What is going on with people investing in Electric Car companies?
Who seems to be getting investment money and from where? Silicon Valley has put a $150M into Tesla and Tesla is struggling to build vehicles and are over a year late. So what?
Aptera just got $24M round C funding and Google.org’s RechargeIT program was a small part of this.
Think is working with $76M of funding out of Silicon Valley, too.
Phoenix is still in trouble and still trying to climb out of a hole.
Miles still has a long way to go and they really don’t know where they are either. There is a reason China is slow coming to the US. Miles may not even understand this. Again cars are not in their business experience.
Zenn is struggling and you can go to their financials and see they are selling less than 400 vehicles per quarter. Don’t know what the future holds for them.
And there are others. It does not take a rocket scientist to see the EV opportunity out there and it is growing. It is like 1990’s all over again. EV companies popping up all over, but few survived. Most again were very short on automotive fundamentals.
Do these companies have what it takes to be successful? Success is different for different people. Why are VC’s investing in these companies? It is not for a long term investment; it is all about pumping up the “value” of the company and then introducing “production” vehicles to the market and selling out after the IPO. Then will the companies survive? I believe they will not. Not without the key automotive based disciplines a world class company needs. These companies will be sold based on emotionalism, enthusiasm, and lots of hope and frustration about the World today. The VC’s will be all smiles as they reap great sums of money from an unknowing and unsuspecting public. Most of these companies are very weak on automotive understanding including design, engineering, test and validation. Most can’t wait to learn or do the proper testing. Most will probably end up in severe financial trouble within a couple of years of selling these untested battery systems they are going to use. They will potentially slowly die and disappear. People will be bitter and complain of a conspiracy against EV’s but it is so much more than that.
I worked on the GM EV1 and saw the problems a very large and wealthy corporation can get themselves into. No start up can spend $1,000,000,000 to build 1000 vehicles and then call them all back and crush them. Why did this happen? In addition to all the usual suspects presented in “Who Killed the Electric Car,” GM had other major issues they could not overcome. They pissed off their supply base by having many of the suppliers amortize GM’s tooling costs over unrealistic volumes and then GM shut the program down after building about a 1000 cars. GM never guarantees anything in their contracts. As we used to say in the Tier 1 supplier business, which I joined after GM, “the only thing worse than doing business with GM is not doing business with GM.” So what was the problem? GM did not do enough testing on EV1 and they sort of knew that. (Their lead acid batteries were no good and the Ovonic’s NiMH batteries were $40,000 a pack and those batteries were not very good either! Toyota with Panasonic had them both right. How did GM fix the S10 EV’s? They put in Panasonic lead acid batteries. How did Ford fix the Ranger EV’s, they took out the 8V GM lead acid EV batteries and put in Panasonic NiMH. Toyota and Panasonic did the proper testing and took the proper time to do it.) But then GM eliminated their supplier base, many of who would never build GM another EV1 production or service part ever again. GM had no option but to recall and crush the EV1’s. Bottomline, GM could afford to do this with their huge budgets. No small company will know all of this and know how to solve it, without extensive automotive experience. People from the software industry will take years and years to learn what they need. People from the sales and marketing side, don’t even know what they don’t know about automotive. It will probably kill them and their companies. Do the early VC investors care? No they don’t as long as they can get their money out before the deck of cards falls.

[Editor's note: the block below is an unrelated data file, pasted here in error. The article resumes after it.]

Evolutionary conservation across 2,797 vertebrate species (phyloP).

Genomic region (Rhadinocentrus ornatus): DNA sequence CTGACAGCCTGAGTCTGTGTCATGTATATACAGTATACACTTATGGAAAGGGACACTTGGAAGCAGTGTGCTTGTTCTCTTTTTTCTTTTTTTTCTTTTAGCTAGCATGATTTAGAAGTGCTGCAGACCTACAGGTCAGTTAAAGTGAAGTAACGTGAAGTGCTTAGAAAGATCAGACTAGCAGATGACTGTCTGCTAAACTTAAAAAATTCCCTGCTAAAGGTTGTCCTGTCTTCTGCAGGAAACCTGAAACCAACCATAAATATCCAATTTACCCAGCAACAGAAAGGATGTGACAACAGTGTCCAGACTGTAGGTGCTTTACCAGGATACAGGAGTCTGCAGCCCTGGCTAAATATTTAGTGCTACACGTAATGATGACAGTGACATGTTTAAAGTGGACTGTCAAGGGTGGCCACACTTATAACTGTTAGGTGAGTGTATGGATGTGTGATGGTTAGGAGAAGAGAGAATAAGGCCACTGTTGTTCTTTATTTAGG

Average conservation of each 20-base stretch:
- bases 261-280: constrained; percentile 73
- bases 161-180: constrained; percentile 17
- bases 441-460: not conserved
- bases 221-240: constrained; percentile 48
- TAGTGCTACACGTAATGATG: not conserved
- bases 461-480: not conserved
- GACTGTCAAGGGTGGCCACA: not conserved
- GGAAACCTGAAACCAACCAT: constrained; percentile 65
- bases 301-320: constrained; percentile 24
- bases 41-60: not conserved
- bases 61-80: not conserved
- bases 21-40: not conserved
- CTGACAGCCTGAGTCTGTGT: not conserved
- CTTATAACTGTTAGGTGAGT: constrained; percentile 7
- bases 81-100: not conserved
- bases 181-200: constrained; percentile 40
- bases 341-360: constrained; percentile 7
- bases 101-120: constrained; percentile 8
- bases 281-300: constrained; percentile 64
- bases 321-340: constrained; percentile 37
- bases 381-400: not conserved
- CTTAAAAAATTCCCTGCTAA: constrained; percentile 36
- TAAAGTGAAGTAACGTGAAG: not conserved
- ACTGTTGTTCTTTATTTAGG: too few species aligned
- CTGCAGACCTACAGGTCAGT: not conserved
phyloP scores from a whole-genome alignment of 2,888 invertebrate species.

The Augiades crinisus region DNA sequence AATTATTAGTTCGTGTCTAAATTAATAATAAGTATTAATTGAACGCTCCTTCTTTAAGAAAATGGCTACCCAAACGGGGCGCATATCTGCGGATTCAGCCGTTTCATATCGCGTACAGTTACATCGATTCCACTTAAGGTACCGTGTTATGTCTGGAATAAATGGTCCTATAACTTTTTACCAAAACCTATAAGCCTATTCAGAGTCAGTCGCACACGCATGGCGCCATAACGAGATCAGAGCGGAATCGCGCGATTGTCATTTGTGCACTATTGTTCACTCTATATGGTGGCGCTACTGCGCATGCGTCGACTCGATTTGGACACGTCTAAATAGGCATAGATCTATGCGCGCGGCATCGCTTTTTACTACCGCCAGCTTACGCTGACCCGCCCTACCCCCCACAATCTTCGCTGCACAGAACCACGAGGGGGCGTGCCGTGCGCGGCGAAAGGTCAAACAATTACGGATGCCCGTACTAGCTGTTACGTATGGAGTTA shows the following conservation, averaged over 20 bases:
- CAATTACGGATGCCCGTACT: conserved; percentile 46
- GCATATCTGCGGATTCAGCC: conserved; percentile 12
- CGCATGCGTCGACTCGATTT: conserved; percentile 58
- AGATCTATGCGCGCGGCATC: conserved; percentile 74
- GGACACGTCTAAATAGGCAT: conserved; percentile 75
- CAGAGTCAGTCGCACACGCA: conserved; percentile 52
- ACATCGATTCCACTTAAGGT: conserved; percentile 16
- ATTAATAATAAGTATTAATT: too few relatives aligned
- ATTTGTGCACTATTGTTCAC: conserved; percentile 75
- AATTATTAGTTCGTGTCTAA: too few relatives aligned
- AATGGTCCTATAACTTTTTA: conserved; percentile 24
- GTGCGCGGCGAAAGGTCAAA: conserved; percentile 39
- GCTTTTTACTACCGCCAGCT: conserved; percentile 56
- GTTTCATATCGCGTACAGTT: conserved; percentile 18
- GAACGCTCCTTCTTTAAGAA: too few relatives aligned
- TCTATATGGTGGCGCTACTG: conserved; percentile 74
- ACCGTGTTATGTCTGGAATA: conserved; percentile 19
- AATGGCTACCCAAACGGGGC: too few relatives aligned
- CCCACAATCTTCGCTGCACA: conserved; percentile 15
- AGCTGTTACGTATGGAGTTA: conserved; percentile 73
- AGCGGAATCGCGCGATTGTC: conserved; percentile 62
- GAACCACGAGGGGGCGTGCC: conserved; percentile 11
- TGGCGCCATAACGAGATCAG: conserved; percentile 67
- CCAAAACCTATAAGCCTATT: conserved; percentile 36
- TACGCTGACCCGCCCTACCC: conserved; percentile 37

So what is EcoV’s problem? We don’t have the above issues because we are strongly trained and experience in automotive. We have done high and low volume production. We have done testing and validation. We have done the design, engineering and development of automobiles. We have done electric vehicles at the OEM’s. We have the people with experience from the Board Room to the show room. We know how to integrate customer needs with a low cost flexible product design, integrate supplier base, and integrate all the processes to develop, market, sell and service EcoV. These are all things a vehicle company must have.
But we are not sexy. We are not known by past accomplishments. We don’t have powerful investors on our side promoting us to their wealthy friends where everyone is after a quick buck. We are a company on a mission to provide a needed product that we know both fleets and the public wants and needs. We are trying to set up a sustainable business with a focus on still being around serving our customers in 50 years. With a 50 year survival plan you do things differently today than if you do if you have a 3 year plan to get in, pump it up, and get out. We are in it for the long haul not a short flash in the pan. So if these are things you are concerned about and consider important, we need to know and talk!
Do we need and want all of the above companies to be successful? Yes we do! We hope they will be. But they need to get a lot smarter, a lot quicker.
Labels: EV invest EV1 EcoV Tesla Aptera